How Should Your Rural Community or Village Manage Its Unpaved Roads

How Should Your Rural Community or Village Manage Its Unpaved Roads?

In Soil Stabilization, Surface Management, Unpaved Roads by Frank Elswick

Not all unpaved roads are made — or maintained — equally. Here’s what your community or village needs to do to make sure your roadways stay intact for the long-term.

The National Cooperative Highway Research Program revealed in a 2015 report that some 550 miles of paved roads in the United States had been unpaved in the last several years, generally by mixing gravel, clay, and other aggregate materials with the torn or eroded roadbed.

Many of these projects were prompted by financial considerations, since unpaved roads typically require less maintenance than paved surfaces. However, the maintenance you do perform on unpaved surfaces is equally crucial. The fact of the matter is that relying on poorly maintained unpaved roads has created significant challenges for many rural communities and villages, undermining the cost savings of switching away from paved surfaces.

Let’s take a closer look at how one area of the country approached unpaved road maintenance the right away — and where another went astray.

A Model Program in Vermont

Confronted with rapidly deteriorating roads, Montpelier, Vermont, decided to convert some of the small city’s streets into unpaved roadways back in 2009. While local officials initially feared a public backlash, a successful outreach campaign on behalf of the city government persuaded the majority of residents to support the measure.

The project has gone swimmingly ever since. Almost nine years in, Montpelier has successfully converted more than a mile of its roads into unpaved surfaces. According to recent projections, the transition to unpaved roads has cost roughly half of what it would to repave and repair the existing ones. The city is also happy to report that residents have reported a high level of satisfaction with the public works program.

A Dust Bowl in Omaha

Of course, for every success story there’s a cautionary tale. The streets of Omaha, Nebraska, have long been riddled with potholes, mostly the result of poorly constructed, decades-old roadbeds. The city initially agreed to provide daily maintenance, but rapid deterioration ensued and an increasingly frustrated citizenry was asked to foot the bill.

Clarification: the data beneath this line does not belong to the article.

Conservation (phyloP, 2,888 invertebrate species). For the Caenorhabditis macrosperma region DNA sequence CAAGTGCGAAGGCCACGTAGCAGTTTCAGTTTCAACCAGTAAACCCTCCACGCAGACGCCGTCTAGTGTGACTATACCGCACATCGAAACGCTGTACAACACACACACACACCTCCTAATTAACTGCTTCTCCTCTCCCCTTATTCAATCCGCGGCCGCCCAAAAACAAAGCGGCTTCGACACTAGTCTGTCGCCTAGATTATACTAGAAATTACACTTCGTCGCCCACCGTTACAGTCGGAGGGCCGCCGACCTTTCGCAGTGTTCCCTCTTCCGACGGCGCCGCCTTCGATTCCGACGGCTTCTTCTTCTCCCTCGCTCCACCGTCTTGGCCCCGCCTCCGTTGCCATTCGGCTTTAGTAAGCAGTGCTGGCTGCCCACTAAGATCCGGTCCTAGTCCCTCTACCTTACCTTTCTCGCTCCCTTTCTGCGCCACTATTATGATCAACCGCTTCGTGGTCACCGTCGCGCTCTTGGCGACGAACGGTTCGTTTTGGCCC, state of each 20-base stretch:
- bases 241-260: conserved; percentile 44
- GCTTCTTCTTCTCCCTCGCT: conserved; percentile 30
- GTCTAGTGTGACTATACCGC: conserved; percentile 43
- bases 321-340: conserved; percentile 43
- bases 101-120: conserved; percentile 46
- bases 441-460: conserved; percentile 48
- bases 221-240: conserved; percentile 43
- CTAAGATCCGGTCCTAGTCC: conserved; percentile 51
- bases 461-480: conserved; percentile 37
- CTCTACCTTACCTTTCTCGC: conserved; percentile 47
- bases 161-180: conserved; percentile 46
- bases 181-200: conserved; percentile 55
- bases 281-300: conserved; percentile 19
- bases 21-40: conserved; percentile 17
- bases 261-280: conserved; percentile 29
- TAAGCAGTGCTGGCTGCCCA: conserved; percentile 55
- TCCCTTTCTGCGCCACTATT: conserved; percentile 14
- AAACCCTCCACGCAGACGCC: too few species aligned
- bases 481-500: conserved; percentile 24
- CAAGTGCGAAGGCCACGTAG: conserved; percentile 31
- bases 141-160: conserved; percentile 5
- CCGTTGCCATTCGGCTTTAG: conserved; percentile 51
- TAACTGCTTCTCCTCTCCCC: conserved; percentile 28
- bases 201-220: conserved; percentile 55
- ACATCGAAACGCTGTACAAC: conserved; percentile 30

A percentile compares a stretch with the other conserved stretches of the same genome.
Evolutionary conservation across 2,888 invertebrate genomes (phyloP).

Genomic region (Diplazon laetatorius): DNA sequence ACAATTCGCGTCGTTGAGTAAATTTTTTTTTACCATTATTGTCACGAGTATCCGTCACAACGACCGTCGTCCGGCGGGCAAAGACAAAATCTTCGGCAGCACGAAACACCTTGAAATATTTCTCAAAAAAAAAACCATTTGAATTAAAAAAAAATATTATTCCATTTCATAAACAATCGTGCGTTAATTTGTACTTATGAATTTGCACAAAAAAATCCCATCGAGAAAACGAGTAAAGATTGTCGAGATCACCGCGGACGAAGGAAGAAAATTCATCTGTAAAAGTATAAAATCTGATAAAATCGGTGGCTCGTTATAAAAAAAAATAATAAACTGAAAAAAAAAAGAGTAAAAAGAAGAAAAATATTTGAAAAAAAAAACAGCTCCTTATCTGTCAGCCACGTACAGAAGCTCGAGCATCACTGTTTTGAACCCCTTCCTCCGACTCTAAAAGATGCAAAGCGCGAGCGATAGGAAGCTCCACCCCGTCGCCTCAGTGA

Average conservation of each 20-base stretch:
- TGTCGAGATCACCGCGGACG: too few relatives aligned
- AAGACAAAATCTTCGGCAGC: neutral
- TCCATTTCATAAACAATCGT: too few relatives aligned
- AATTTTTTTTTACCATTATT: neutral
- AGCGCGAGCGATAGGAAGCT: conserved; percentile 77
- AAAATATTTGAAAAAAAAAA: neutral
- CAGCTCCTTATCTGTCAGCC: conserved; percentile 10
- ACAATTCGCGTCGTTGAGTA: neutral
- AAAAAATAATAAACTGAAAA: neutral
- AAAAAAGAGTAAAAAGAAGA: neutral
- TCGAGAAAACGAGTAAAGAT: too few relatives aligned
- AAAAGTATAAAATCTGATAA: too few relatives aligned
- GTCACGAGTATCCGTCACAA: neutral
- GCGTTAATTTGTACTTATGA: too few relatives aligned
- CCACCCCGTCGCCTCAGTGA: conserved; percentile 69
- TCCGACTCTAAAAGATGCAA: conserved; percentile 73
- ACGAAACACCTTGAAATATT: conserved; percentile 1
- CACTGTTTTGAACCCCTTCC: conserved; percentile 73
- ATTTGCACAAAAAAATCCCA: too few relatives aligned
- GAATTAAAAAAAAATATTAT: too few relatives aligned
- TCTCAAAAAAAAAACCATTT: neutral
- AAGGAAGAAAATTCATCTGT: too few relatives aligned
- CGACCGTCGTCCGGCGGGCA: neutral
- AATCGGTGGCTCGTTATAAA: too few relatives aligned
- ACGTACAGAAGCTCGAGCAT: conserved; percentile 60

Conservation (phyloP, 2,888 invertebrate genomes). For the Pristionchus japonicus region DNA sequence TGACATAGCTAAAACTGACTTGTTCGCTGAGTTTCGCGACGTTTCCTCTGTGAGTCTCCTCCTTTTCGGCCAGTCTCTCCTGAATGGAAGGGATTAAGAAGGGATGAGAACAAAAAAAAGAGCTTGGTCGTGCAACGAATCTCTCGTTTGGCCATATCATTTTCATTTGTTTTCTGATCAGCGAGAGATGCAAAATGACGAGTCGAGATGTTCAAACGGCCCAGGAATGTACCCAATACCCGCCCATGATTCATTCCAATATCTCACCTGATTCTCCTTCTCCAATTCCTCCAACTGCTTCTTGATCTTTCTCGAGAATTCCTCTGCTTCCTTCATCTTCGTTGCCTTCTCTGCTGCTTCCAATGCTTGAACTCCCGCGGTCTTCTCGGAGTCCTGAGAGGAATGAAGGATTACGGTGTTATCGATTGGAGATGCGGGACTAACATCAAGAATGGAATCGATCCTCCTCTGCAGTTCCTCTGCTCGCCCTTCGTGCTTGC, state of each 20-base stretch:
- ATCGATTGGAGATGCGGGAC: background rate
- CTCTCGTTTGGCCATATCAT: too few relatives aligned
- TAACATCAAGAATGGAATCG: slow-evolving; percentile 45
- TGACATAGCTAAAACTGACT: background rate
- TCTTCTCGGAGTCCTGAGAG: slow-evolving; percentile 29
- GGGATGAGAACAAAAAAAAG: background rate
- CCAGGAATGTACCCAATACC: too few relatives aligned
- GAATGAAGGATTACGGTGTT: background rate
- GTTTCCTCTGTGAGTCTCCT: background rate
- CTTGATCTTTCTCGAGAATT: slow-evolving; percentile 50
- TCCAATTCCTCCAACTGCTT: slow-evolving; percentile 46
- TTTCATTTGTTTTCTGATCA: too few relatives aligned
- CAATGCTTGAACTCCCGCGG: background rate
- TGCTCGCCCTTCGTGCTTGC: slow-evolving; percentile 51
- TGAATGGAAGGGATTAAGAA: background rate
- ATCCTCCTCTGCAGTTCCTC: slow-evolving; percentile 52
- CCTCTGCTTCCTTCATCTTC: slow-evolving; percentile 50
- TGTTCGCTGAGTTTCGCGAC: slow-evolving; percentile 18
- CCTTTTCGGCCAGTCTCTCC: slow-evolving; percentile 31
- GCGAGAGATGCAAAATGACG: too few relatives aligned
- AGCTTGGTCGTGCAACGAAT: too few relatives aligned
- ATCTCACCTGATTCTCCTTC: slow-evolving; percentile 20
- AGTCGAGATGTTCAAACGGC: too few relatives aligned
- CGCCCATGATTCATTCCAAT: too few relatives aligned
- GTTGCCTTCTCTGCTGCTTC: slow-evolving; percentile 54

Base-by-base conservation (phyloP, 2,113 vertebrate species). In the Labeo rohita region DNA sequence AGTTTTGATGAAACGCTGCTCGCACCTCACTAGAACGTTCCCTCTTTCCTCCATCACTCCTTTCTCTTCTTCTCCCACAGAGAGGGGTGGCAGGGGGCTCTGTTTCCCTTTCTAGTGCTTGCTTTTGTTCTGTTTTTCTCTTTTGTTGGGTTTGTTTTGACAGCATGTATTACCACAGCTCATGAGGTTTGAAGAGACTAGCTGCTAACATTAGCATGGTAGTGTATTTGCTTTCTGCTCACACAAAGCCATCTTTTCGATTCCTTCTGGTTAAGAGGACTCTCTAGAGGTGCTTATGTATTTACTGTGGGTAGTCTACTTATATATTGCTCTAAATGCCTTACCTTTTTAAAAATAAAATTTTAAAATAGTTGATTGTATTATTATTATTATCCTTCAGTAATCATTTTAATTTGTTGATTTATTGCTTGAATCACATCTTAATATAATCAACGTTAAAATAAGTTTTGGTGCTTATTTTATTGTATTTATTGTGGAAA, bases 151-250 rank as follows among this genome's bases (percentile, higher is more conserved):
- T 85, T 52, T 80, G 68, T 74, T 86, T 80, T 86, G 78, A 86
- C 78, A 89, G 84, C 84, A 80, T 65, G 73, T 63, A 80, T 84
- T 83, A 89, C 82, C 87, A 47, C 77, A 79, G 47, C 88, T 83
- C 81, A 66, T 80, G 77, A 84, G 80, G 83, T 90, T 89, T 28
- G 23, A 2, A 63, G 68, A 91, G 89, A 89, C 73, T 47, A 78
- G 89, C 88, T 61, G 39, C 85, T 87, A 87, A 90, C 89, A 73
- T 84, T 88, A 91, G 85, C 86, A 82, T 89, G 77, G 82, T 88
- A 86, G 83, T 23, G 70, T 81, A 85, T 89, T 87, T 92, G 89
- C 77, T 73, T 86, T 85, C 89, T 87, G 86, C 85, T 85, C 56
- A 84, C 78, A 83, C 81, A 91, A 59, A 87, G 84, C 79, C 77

Rather than repair the roads, the city ultimately decided to simply bulldoze the most troublesome surfaces, believing that unpaved gravel alternatives would require less maintenance and reduce costs.

Unfortunately, these gravel roads brought with them their own set of serious issues, as the city never implemented an effective treatment program backed by proven, environmentally-friendly products. Accumulating fugitive dust repeatedly smeared houses and cars, and the city’s streets started to feel more like a dust bowl.

A Winning Solution

To be clear, the cautionary tale of Omaha’s road system is not a case against unpaved roads. When built, stabilized, and maintained properly, the use of unpaved surfaces can dramatically reduce maintenance costs for any city, village, or county.

Midwest Industrial Supply, Inc. has helped municipalities of every size build and maintain unpaved roads for over four decades with our patented soil stabilization technology and managed application programs.

Our flagship product Soil-Sement® Engineered Formula is an acrylic co-polymer that quickly settles into the unpaved aggregate and binds with it, forming a sturdy and impenetrable surface that effectively captures dust while resisting erosion. Non-toxic and non-corrosive, it’s been honored with more certifications for environmental safety and performance than any competing product.

If you’re a village or township struggling to maintain your unpaved roads, Midwest can work with you to develop a custom application plan that engineers every route into a surface as durable as paved asphalt. We’ll be there to ensure the success of your road building and maintenance program at every stage of the process.

Frank is the sales unit manager of Midwest's road construction and natural paving markets.